Collaboration between OEMs and the Indian government is imperative to achieving the automotive sector’s Sustainability goals. Most of the automotive OEMs have participated or availed of the schemes and incentives provided by the government. However, to achieve long-term Sustainability goals there needs to be increased focus on:

  • Aligning business with Sustainability targets
  • Getting the required skilled labor  
  • Ensuring availability of technology/tools
  • Placing greater emphasis on low production and manufacturing costs
  • Making EVs affordable with a standard driving range (along with an ecosystem)
  • Incorporating EVs into consumers’ lifestyles.

Data also is a crucial element in helping the industry make informed decisions. Most of the players in the industry rely on manual collation of data for Sustainability reporting and for conducting lifecycle assessments. The industry needs to focus on improving the sourcing, collation, and structuring of Sustainability data.

Some actions and initiatives which could help the industry in this Sustainability journey are:

  • Promoting localization could significantly lower the production cost and thereby the overall price of vehicles in the Indian market. This is because the dependency rate of the auto manufacturing sector on imports is around 70%.
  • Focus on developing new powertrain technology with innovative research & development (R&D) to address the new emission control demands.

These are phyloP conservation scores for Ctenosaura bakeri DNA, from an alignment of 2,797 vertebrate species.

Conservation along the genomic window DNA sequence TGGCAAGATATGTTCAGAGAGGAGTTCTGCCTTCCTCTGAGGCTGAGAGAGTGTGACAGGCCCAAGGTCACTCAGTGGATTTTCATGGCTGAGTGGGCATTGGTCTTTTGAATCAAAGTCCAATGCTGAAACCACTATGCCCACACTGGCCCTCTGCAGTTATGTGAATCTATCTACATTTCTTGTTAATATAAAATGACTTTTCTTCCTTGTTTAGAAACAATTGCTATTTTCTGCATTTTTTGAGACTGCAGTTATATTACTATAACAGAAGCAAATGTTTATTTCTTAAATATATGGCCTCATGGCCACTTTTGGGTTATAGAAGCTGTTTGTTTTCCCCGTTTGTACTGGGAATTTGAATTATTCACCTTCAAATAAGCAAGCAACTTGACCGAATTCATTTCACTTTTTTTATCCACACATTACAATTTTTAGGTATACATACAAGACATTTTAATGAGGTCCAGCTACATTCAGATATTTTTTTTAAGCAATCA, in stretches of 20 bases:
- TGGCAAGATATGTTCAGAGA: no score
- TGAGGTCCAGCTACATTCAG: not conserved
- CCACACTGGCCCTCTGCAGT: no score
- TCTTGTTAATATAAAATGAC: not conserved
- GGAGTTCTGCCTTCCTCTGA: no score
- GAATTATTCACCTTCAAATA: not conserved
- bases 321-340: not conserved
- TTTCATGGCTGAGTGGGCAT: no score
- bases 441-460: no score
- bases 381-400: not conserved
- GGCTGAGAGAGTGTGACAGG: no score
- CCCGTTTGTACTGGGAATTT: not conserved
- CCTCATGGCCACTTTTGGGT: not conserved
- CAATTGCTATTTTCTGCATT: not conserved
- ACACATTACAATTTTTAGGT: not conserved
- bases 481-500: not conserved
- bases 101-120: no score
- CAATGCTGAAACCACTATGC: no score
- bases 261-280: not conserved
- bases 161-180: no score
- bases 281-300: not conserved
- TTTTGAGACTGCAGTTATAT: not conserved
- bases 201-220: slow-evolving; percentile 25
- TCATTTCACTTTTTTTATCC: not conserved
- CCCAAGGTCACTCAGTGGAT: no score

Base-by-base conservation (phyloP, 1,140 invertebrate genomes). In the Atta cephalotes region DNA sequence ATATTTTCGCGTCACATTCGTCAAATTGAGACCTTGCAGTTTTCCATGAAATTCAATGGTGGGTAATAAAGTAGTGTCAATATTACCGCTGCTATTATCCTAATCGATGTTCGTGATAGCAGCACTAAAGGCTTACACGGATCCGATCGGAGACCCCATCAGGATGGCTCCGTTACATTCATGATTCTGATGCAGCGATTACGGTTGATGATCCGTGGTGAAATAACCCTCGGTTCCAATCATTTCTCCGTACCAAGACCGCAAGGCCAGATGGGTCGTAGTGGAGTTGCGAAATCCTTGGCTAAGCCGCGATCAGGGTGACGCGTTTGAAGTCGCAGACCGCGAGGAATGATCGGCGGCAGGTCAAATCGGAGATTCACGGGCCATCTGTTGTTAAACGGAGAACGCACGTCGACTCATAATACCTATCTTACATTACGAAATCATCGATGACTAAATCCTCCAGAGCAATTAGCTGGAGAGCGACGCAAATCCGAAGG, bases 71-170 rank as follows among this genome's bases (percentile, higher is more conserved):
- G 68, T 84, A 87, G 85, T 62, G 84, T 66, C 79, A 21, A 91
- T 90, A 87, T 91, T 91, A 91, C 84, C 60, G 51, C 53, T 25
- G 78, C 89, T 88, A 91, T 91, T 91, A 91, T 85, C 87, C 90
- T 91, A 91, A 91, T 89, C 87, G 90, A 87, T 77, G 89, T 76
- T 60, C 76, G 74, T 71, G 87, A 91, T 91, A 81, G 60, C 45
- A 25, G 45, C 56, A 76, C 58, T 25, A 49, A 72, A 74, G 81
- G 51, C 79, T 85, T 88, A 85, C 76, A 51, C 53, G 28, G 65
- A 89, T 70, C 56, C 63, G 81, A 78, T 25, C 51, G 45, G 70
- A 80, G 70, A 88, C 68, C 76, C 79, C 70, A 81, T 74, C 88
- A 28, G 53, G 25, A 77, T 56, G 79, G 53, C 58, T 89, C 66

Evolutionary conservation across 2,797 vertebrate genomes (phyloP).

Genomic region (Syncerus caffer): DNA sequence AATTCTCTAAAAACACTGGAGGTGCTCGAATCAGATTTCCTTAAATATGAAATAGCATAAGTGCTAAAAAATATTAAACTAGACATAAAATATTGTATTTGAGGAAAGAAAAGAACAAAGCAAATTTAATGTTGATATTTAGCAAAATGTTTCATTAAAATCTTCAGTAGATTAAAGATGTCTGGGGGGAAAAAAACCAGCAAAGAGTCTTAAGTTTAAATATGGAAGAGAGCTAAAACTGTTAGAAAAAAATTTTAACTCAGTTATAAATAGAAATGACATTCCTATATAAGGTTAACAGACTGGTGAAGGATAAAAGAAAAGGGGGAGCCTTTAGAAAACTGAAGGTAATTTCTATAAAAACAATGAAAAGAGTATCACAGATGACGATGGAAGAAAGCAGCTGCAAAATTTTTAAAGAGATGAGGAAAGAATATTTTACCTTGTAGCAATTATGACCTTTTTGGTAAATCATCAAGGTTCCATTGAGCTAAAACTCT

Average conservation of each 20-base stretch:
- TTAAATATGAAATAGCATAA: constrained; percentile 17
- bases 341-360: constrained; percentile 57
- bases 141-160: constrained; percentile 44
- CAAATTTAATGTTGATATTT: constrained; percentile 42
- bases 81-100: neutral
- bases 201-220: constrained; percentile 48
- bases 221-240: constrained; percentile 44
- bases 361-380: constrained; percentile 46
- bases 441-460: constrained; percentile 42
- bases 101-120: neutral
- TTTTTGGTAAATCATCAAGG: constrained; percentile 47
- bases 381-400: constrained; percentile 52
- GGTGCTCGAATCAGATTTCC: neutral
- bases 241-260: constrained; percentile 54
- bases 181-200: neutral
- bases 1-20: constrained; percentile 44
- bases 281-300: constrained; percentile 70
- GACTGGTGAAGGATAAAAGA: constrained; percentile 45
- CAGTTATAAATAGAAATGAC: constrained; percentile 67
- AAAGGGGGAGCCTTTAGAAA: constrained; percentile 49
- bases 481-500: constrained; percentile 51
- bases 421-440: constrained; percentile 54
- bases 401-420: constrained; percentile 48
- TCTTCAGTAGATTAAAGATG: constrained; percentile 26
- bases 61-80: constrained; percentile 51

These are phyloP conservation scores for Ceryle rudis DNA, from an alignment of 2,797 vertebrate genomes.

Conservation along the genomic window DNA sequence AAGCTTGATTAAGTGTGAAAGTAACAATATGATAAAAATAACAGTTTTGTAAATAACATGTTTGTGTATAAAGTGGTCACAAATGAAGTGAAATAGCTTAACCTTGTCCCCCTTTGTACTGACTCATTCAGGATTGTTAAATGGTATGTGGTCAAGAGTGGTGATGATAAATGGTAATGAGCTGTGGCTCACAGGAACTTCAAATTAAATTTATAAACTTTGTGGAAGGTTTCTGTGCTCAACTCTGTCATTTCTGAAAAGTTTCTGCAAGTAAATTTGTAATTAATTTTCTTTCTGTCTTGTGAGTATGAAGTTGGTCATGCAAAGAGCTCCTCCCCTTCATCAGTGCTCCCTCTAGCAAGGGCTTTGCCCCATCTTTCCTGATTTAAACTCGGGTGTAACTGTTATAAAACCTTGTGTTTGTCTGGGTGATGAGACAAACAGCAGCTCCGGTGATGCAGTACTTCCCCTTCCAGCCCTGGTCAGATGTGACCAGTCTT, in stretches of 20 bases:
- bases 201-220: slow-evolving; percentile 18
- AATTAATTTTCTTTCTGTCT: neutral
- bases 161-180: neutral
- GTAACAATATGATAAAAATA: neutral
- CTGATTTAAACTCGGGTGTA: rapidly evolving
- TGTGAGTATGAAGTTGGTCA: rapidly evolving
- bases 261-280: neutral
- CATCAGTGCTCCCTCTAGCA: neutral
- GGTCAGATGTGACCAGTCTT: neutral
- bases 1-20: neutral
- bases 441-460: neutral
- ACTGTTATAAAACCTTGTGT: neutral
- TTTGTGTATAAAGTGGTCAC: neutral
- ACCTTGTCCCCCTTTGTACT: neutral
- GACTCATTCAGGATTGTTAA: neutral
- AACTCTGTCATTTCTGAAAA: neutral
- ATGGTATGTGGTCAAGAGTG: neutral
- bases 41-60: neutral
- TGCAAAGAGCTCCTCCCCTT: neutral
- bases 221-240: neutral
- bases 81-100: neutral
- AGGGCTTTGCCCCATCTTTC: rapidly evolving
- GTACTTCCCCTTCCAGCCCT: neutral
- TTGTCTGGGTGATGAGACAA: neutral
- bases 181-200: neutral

• Government incentive programs encourage OEMs to focus more intently on their Sustainability goals. For example: to boost the demand for EVs, the Indian government has announced a $3.5 billion incentive program to increase EV production in India. Around 8 to 18% of the total sales value of the EVs and components are to be allocated as incentives.
  • Achieve greater resilience in manufacturing and supply chain areas either by collaborating with top automotive management consultants, focusing more on customer engagement or by taking advantage of the current digital retailing trend, like Tesla. By eliminating dealer commissions, this strategy could assist in lowering total costs.
  • Creating focus departments for Sustainability could help automotive players to focus on specific areas in Sustainability which call for distinct expertise and come with a unique set of requirements. Some automotive OEMs have established a separate business unit/entity which investigates all facets of Sustainability. However, in the long run, organizations should consider creating separate departments for various Sustainability initiatives. Additionally, Sustainability must be embedded into all organizational departments and divisions.
  • Create a circular car: The primary focus of the Indian automotive industry, along with the government, is on the adoption of EVs. Backed by government initiatives and industry stakeholders, India needs to form a robust Sustainability ecosystem by creating a sustainable business model. However, electric vehicles alone cannot help in achieving Sustainability across the automotive industry. It needs to focus more on circularity from energy decarbonization, material circularity, lifetime optimization, and utilization optimization to achieve its goals.

Within the industry more emphasis needs to be placed on downstream operations which have been neglected and which are also the largest contributors to emissions. Dealerships are the main interface between OEMs and the customers. If the automotive industry aims to become sustainable in the future, dealerships need to become catalysts of Sustainability. Automotive players need to take a holistic approach towards Sustainability which could enable them to  assist suppliers, dealers, and customers in their Sustainability journey.